26.06.2024 Author: Anvar Azimov

On the first foreign-policy steps of Indian Prime Minister Narendra Modi, who has been re-elected for his third term

India’s recent parliamentary elections resulted in a third consecutive victory for the ruling National Democratic Alliance (NDA) led by N. Modi’s Bharatiya Janata Party (BJP), which won the required majority to form a coalition government.


Thus, Narendra Modi, along with the first Prime Minister of independent India, Jawaharlal Nehru, went down in the country’s history as the Head of the Government who has won thrice in a row. Traditionally, the inauguration ceremony of the re-elected Prime Minister on June 8, 2024 was attended by the heads of the states and governments of the countries neighboring and closest to India, such as Bangladesh, Bhutan, Mauritius, Maldives, Nepal, Seychelles and Sri Lanka. It was the leaders of these states with whom Narendra Modi had his first contacts as the re-elected Prime Minister, which indicates India’s especially close relations with these countries. It is noteworthy that Russian President V.V. Putin was one of the first to congratulate the Indian Prime Minister. During the telephone conversation held, the parties confirmed their intent to continue putting a priority on strengthening the particularly privileged strategic partnership relations between the two traditionally friendly countries. It was also agreed to continue the contacts at the highest level.

First foreign visit of the re-elected Prime Minister

In this context, it may seem strange at first sight that the re-elected Indian Prime Minister’s first foreign tour was to Italy to participate as an invited guest at the regular summit of the Group of Seven held on June 13-15, 2024. But, apparently, the summit dates just coincided with the end of the parliamentary elections in India, although, admittedly, official New Delhi always attaches its great importance to the development of relations with the G7 states. That is why the participation of the Indian Prime Minister in the summit events in Italy seems to be not coincidental and fits well into the multi-vector foreign policy course of the country’s leadership. It was also important for Narendra Modi to meet the G7 leaders and discuss with them the status and prospects of the dynamic bilateral relations. And this appears to be the case, since N. Modi had, on the summit sidelines, his talks with the heads of states and governments of the G7 countries, as well as with the UN Secretary General and EU leadership.

Of special significance were the Indian Prime Minister’s contacts with the US and French Presidents, and German Chancellor, during which, along with the trade economic and investment cooperation enhancement, the issues of military-technical ties were also discussed, specifically, new supplies of weapons for the needs of the Indian Ministry of Defense, which, it should be recognized, affects the interests of Russia, which is still the main exporter of military equipment to this country, but is increasingly facing tough competition with Western countries. In general, the current situation of increasing India’s ties with major Western partners in various fields, including in the military-technical cooperation area, does not nearly contradict the stated goals of the Indian leadership for the priority development of partnership with Russia and active participation of New Delhi in the activities of BRICS and SCO.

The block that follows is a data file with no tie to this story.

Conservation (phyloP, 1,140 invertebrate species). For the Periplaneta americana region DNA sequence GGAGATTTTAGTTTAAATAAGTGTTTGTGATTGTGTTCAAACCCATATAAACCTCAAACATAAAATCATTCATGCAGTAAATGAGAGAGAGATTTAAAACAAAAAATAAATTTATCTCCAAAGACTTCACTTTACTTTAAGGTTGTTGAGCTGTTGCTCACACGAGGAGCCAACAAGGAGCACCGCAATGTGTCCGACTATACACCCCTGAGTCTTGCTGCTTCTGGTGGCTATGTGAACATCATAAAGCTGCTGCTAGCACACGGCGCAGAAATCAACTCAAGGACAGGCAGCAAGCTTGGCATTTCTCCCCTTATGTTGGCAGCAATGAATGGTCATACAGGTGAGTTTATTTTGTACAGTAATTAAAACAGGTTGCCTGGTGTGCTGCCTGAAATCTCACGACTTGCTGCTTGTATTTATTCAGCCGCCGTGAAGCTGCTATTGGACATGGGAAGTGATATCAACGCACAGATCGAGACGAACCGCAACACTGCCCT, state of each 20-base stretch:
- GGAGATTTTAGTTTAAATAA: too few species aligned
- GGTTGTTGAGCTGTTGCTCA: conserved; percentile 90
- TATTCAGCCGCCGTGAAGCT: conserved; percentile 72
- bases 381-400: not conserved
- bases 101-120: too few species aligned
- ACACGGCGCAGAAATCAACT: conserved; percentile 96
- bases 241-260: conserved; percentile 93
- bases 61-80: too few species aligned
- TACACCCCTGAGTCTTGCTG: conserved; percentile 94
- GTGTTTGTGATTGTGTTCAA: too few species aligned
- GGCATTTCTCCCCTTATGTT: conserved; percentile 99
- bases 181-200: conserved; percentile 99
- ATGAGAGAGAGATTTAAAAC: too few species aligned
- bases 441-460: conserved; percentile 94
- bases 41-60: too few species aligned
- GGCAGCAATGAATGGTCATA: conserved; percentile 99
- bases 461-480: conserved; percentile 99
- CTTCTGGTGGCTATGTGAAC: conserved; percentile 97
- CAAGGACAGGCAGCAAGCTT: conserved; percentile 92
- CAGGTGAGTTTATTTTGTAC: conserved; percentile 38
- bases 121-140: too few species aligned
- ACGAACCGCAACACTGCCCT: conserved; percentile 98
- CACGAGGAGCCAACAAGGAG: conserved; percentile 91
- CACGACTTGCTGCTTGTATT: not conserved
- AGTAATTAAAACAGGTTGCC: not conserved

New Delhi is for the setting of an equitable multipolar world order

It should not go unnoticed that N. Modi met, on the sidelines of the G7 event in Italy, with the head of Ukraine V. Zelensky, whose term of office expired on May 20. The latter once again unsuccessfully tried to win the Indian Prime Minister over to his side, while relying on the support of the United States and entire West.

But not so fast, as India is still ready to principally develop trade and economic ties with Ukraine, but does not retreat with regard to the issues of military and political settlement of the situation from its firm and committed position in favor of a peaceful resolution of the conflict with the direct participation of Russia. In short, it is a failure this time either to break down India and turn them away from a balanced and neutral approach both to joining Western anti-Russian sanctions and the Ukrainian issue.

This position of the Indian leadership has not also undergone any changes as to the participation of Deputy Foreign Minister, former Ambassador to Moscow, Pavan Kapoor in the Ukraine issue-related international conference in Switzerland on June 15-16, 2024. There, New Delhi confirmed its steadfast position on the peaceful settlement of the controversy around Ukraine, did not join the anti-Russian bacchanalia that prevailed during the discussions and, along with other BRICS members, did not join the adopted statement, which is a credit to this great and inherently global power that stands together with Russia for the setting of an equitable multipolar world order.


Anvar Azimov, Ambassador Extraordinary and Plenipotentiary, Senior Scientific Researcher at the Moscow State University of Foreign Affairs (MGIMO), exclusively for the online magazine «New Eastern Outlook»

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